My immediate question is, Is it Photography?
Technically, yes. It uses a cameraRead More
Want a simple, easy to use and fully customizable recipe plugin for WordPress? I spent a few hours today putting it together. Although it’s still in early beta, I’m pretty happy about it. It features a custom recipe post type, categories and tags that are specifically for your recipes rather than for all of your posts together, and shortcodes to include the recipes in your posts.
We’ve been using a different plugin at Indiaphile for our recipes and it just wasn’t working out well. You could only have one recipe per post, and you were completely restricted to that plugin’s formatting. This one is completely open, it uses shortcodes to describe what certain information is, such as [ingredients]your ingredients here (separated by line breaks)[/ingredients]. This gives you complete freedom to add in additional notes and information that doesn’t necessarily fit into someone else’s rigid formatting.
It is definitely in a workable state, but there are other features on the way, such as custom formatting options and a shortcode generator. As it is now, you can format the recipes with your own custom css as the whole thing is wrapped in a div.stp_recipe
I just used it to convert the recipes in an old post at indiaphile: Tandoori Paneer Pizza. That was so easy!
You can download the plugin here. Remember, this is an early development release, you’ll either have to understand the code or have to talk to me about how to use it. But trust me, it’s pretty darn simple and powerful if you know how it works!
I’ve never been happy with any Lightboxes I’ve come across on the Internet. It’s true, I’m very picky and hypercritical about these things. I’ve come to have very strong opinions on UI, particularly when it comes to photography.
So I’ve started a little sideproject on designing my own Lightbox, with an emphasis on the proper display of panoramas. From my notes:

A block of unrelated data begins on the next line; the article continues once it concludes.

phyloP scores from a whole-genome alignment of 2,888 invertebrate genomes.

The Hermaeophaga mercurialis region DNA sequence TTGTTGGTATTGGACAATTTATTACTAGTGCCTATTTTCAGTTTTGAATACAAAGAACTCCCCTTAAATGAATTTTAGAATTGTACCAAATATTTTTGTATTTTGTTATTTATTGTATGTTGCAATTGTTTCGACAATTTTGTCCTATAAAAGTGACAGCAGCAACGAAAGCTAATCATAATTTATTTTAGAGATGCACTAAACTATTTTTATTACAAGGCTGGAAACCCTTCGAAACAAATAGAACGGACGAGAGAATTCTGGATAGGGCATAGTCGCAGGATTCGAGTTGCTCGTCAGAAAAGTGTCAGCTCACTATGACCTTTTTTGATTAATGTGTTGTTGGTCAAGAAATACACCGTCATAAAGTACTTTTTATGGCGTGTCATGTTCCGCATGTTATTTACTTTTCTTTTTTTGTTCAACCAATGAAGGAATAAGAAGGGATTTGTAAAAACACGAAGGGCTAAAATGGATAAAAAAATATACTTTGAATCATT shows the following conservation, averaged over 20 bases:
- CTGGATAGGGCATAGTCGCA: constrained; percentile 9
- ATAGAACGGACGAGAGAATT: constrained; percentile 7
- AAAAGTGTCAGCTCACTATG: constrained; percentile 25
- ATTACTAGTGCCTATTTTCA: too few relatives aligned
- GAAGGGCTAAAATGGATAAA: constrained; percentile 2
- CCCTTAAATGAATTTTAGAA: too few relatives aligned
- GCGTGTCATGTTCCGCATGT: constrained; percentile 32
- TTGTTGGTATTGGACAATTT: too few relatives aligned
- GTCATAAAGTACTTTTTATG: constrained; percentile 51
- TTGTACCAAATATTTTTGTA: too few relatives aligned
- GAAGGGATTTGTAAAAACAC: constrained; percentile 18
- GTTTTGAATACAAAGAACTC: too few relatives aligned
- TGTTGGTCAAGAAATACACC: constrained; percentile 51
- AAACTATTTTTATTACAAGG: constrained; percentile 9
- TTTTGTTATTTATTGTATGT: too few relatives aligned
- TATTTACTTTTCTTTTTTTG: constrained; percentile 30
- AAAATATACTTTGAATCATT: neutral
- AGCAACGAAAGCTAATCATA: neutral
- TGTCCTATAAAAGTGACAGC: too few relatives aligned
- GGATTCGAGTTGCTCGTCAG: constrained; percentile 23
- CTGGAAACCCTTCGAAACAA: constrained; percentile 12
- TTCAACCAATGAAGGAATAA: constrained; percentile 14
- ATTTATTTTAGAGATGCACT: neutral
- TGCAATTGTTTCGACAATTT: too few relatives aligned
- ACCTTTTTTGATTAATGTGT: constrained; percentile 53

To me the beauty of a panorama is looking at it whole and wide, and then walking in on it to see the details.
As a photographer I experience this with my own panos when I first stitch them together in photoshop, then zoom in in various ways to edit it. But how do I share this experience with my viewer? It would be easy in a physical gallery, just make a large print, let the viewers approach from a distance then zoom and pan with their feet. This is a very satisfying way to look at a large, detailed photograph. My goal is to capture this in digital form.
Well, I’m still mulling around the problem. So far I’ve just got the basic lightbox made, it works much like the lightbox you find in facebook or any random photo sharing or news website– nothing special. And I thought I’d finish it before blogging about it, but I came across an interesting solution here. This artist makes complex images starting with photographs then digitally repeating elements to create very high resolution, realistic but surreal, patterned images.
In Rancho Cucamonga, where I grew up, you can drive 45 miles south, east or west and barely feel like you left the place. Driving north is the rare exception as it takes you up over the Cajon Pass, into a portal to that very different, high desert world.
Here in San Diego we are surrounded by these “portals.” The cliffs of Torrey Pines and a walk along Black’s Beach are certainly transportive, the coastal drive up the 5 freeway is other-worldly as you reach the barely touched expanse of Camp Pendleton, or of course down south into Mexico, but none so striking a change happens until you drive east. My wife, Puja, and I got our first taste of this about a month ago when drove out to hike Mt. Woodson. The urban effects of the city rapidly drop off as you pass El Cajon, into Lakeside and find yourself in the rising elevations of the Cleveland National Forest.
Amazing how such a simple item can lead you to so many questions. What is the business card for today? What role does it play? Do we even need one? Should it be simple and to the point or should it be attention grabbing? Fun? Classy? Chic?
And while you are trying to cram all of your personality into your card, what about information? Today we have more information to put onto a business card than ever, yet most of it is so much less important than it used to be. Look at these choices: Business Address, personal address, mailing address, name, cell phone number, fax number (maybe, not me), business phone number, personal phone number, e-mail address (which one?), website url, facebook url, twitter handle, or a billion other social networks, the list goes on.
To me, ideally my card would have my website address and that would be all. Somebody would have my card, go to my website address and get all the information they needed there. I mean, everyone carries a smartphone these days, right? They can do it before we’ve even shaken hands to part.
And the worst part of all of this is, how often am I even going to hand my card out? I’ve never been very good about that, and I feel less and less guilty about it every day because lets face it, the art of exchanging business cards has pretty much gone the way of the pager. When a person leaves a conversation with me I want them to know one specific thing about me: Read More